8. 8. Center for Risk Science and Public Health What is Your Perception? Q  Which is responsible for a greater proportion of human cancer? Alcohol consumption Environmental pollution A  The Harvard Center for Cancer Prevention suggests alcohol responsible for 3% of human cancer versus < 2% for pollution
  9. 9. Center for Risk Science and Public Health Consequences of Misperception of Risk? •  Influences efforts to protect self and family •  Sources of risk compete for attention and resources •  Diet •  Accidents (smoke detectors) •  Environmental risks •  Individuals play role in social decisions about risk
  10. 10. Center for Risk Science and Public Health Factors Influencing Risk Perception Quantitative Dimensions How big is the risk? How does it compare to other risks?
  11. 11. Center for Risk Science and Public Health Science Matters •  Sound communication requires good information •  Size of a risk •  Sources of the risk •  Possible risk management options •  Decisions made solely on the basis of perception can increase, rather than decrease, risk
  12. 12. Center for Risk Science and Public Health Communicating Science
  13. 13. Center for Risk Science and Public Health Factors Influencing Risk Perception* Qualitative Attributes What else do I know about the risk that influences my perception? * Throughout this presentation many examples are taken from 1) Kahneman, Slovic and Tversky (1982); 2) Morgan and Henrion (1990) and 3) Ropeik, D. (2010) How Risky Is It, Really?: Why Our Fears Don't Always Match the Facts. McGraw Hill.
  14. 14. Center for Risk Science and Public Health Thinking About Risk •  Biases and Heuristics – Making decisions under uncertainty •  Risk Perception – How do we “feel” about risks?
  15. 15. Center for Risk Science and Public Health Judgments Under Uncertainty •  When faced with uncertainty (risk) people rely on a limited number of “rules of thumb” or heuristics in making judgments •  Judgments under uncertainty may be subject to manipulation through framing effects •  Heuristics often valuable and useful - but sometimes mislead
  16. 16. Center for Risk Science and Public Health Some Heuristics •  Representativeness •  Availability •  Anchoring and adjustment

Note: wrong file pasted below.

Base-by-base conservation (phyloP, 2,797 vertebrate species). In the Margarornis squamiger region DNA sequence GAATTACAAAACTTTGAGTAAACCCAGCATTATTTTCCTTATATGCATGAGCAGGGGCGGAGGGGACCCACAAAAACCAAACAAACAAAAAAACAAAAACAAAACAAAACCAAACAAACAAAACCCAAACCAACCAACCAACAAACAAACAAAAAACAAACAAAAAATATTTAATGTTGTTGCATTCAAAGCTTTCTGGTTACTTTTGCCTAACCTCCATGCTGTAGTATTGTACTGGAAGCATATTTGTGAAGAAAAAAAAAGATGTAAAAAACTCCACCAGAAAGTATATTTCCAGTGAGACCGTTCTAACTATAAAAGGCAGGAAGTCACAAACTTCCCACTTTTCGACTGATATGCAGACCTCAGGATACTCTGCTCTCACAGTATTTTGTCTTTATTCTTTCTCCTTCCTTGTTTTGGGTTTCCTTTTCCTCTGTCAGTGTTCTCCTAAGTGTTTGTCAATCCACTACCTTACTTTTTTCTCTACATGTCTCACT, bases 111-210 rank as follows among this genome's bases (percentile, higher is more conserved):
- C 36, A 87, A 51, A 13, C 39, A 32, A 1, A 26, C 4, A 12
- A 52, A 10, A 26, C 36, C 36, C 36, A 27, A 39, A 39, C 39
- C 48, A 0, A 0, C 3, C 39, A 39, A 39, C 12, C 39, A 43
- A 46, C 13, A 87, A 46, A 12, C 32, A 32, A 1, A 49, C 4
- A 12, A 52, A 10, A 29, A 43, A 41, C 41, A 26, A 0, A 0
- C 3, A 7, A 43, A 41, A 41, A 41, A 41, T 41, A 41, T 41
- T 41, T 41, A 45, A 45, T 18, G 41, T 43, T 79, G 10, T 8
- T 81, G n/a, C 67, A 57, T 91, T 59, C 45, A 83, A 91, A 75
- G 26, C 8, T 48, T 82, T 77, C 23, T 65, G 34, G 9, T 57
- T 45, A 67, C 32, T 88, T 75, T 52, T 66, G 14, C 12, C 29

17. 17. Center for Risk Science and Public Health Representativeness •  When judging the likelihood that an object (or idea) belongs to a certain class, or is generated by a certain process, people look for the characteristics of the general class in the specific example •  Which is more likely result from 8 flips of a fair coin? • H T H T T H T H • H H H H T T T T
  18. 18. Center for Risk Science and Public Health Representativeness • Another bias related to representativeness is an insensitivity to sample size. A town is served by two hospitals. In the larger hospital about 45 babies are born each day, and in the smaller about 15 are born. As you know, about 50% of all babies are girls. However, the exact percentage varies from day to day. For a period of one year, each hospital recorded the days on which more than 60% of babies born were girls. Which hospital do you think recorded more such days? The Larger Hospital The Smaller Hospital About the Same (within 5% of each other)
  19. 19. Center for Risk Science and Public Health Representativeness •  95 undergraduates asked the hospital question The Larger Hospital (21) The Smaller Hospital (21) About the Same (within 5% of each other) (53) •  Here, likelihood of a sample result is often judged by the similarity to the overall population result regardless of the size of the sample
  20. 20. Center for Risk Science and Public Health Availability •  Occurs when people judge the probability of an event by the ease with with they can recall similar events •  Older people may overestimate the probability of heart attacks because they can more easily recall them in their circle of acquaintances •  Younger people may overestimate the probability of car accidents which are more common with less experienced drivers •  Botulism deaths more widely reported than strokes